Judge William G. Ewing lectured on Christian Science at the Fargo Opera House Jan. 8. He was introduced by Hon. George E. Perley, who said:—

In these days of startling innovations, of rapid and wonderful progress in science, art, invention, and discovery, when thought is in a state of upheaval and transition, when old theories, beliefs, and creeds, accepted for centuries perhaps, are being examined and tested, perhaps disproved and thrown aside; when men are sometimes wildly asking what are the fundamentals of religious belief; there has flashed across the sky a seemingly strange and unheard-of doctrine, which asserts among other things, that our God is one who not only pardons our iniquities, but heals our diseases. There is nothing strange or new about this to any one who has studied the Bible at all, for it was freely asserted and practised by Jesus, and after him by his disciples; it was known and practised in the early Church, and the prophets and poets of the old dispensation evidently well understood it. But the power to heal the sick having departed, mankind has assumed for centuries that it was of a transitory nature only, given for a special purpose, to fix the attention of men on Jesus as the Messiah, and as a proof of his divine mission, and to bring his message to the world, though it was itself no part of that message. We shall have to give up, we are giving up, that theory as illogical, unreasonable, and plainly contrary to demonstrated facts, for the world is too full of undisputed evidence to the contrary. For my part, I regret most of all that this blessed truth could not have been given to the world through the Church universal, that it was found necessary to organize in a little corner of the earth the Christian Science Church to promulgate this glorious fact. What rancor and bitterness and ridicule and unkind words and thoughts might have been spared, if Christianity had only understood its heritage.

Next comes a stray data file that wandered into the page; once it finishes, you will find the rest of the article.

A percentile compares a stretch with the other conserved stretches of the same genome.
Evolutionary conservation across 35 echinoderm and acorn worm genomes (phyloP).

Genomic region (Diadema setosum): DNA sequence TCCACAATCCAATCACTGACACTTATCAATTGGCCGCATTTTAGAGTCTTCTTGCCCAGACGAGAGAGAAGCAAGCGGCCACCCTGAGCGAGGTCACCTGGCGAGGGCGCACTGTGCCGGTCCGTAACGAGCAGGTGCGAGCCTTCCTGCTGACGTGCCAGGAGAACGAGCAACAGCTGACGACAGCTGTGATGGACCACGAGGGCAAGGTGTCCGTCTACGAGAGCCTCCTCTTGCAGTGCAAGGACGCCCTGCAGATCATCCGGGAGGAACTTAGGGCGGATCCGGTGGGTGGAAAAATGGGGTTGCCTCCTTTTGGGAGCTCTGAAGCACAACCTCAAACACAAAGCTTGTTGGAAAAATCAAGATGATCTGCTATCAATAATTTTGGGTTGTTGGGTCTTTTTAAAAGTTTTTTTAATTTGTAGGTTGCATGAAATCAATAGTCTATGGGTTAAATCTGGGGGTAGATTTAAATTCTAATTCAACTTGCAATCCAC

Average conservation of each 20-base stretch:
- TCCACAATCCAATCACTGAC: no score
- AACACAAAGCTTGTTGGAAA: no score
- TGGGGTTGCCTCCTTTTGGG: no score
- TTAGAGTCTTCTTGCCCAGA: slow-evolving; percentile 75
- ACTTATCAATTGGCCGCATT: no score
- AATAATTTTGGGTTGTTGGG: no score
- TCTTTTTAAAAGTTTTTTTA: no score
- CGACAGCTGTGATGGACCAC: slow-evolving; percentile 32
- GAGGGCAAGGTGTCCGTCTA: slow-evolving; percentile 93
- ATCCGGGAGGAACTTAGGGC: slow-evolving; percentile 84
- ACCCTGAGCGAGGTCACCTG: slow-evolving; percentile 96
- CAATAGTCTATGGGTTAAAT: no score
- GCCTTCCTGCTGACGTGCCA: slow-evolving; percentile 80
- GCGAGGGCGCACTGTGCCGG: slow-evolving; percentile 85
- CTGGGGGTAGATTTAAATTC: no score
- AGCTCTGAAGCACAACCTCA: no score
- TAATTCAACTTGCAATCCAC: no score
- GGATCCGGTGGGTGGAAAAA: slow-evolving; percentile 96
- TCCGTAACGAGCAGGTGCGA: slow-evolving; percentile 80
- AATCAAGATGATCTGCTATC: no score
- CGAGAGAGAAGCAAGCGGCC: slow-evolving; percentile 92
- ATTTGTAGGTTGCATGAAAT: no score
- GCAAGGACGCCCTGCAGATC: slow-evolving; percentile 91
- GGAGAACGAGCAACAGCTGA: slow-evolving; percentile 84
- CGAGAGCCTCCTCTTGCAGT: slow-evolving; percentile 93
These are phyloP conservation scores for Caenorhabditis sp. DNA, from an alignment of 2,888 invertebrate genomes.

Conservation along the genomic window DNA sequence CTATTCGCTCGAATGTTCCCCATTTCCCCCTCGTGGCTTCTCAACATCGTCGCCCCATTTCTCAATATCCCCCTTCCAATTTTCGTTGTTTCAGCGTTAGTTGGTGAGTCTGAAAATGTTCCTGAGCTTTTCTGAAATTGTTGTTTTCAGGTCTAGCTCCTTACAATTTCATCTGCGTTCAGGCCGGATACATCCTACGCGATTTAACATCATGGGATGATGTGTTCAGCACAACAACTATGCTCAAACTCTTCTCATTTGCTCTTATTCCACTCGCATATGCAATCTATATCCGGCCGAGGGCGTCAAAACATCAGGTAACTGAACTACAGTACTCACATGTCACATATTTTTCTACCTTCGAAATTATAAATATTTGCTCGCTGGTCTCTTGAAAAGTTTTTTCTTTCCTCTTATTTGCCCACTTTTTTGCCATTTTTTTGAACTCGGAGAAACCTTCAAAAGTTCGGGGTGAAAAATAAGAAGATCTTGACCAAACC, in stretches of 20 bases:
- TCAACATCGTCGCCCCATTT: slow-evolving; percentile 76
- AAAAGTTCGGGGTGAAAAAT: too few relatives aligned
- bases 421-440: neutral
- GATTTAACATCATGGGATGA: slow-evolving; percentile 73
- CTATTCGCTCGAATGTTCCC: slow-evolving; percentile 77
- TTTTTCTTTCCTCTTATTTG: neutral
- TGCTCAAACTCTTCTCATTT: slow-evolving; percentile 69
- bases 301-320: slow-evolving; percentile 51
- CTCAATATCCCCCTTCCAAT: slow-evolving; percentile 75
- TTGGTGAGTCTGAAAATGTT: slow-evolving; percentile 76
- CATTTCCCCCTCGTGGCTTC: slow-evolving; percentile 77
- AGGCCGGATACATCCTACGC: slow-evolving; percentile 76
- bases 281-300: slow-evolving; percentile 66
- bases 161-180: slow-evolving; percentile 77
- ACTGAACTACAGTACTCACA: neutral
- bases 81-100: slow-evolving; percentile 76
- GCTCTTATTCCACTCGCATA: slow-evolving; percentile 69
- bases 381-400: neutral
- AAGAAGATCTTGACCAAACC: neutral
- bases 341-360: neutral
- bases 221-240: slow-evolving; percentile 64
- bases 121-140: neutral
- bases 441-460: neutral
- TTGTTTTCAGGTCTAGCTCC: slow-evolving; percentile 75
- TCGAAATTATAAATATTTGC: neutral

I speak to-night not as a Scientist, but rather as a member of an orthodox church; I speak as a believer in Truth and a friend of Truth, and I ask myself and you what should be my attitude and yours toward this new religion which has to a considerable degree turned the world upside down. That it is contrary to my previous habit of mind is not decisive, for I may be wrong. It is surely only sane and fair for me to apply two practical tests to this or any other doctrine seeking recognition. First, What kind of spirit do its devotees possess? Second, What are the results of the movement? I find here first, a body of men and women rather remarkably healthy and happy; many of them say they were great sufferers from physical disease and have been cured by divine Love, and so far as my knowledge and investigation go, I find they tell the truth; they look on the bright side of life, and they seem to make realization of the Divine immanence a part of their daily experience, even in very small matters. They talk about God, not irreverently, but still with an attitude of mind far removed from awe; their practical faith in His promises almost takes away my breath; they seem to possess in an unusual degree those Christian graces which St. Paul talks so much about,—meekness, gentleness, self-restraint, faith, hope, and love; not depreciating the joys of heaven to the soul after death, they still look for heaven here and now; they are good neighbors and friends, and make the world better for having lived in it.

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Testimony of Healing
About three years ago I was led to investigate the teachings...
February 23, 1907

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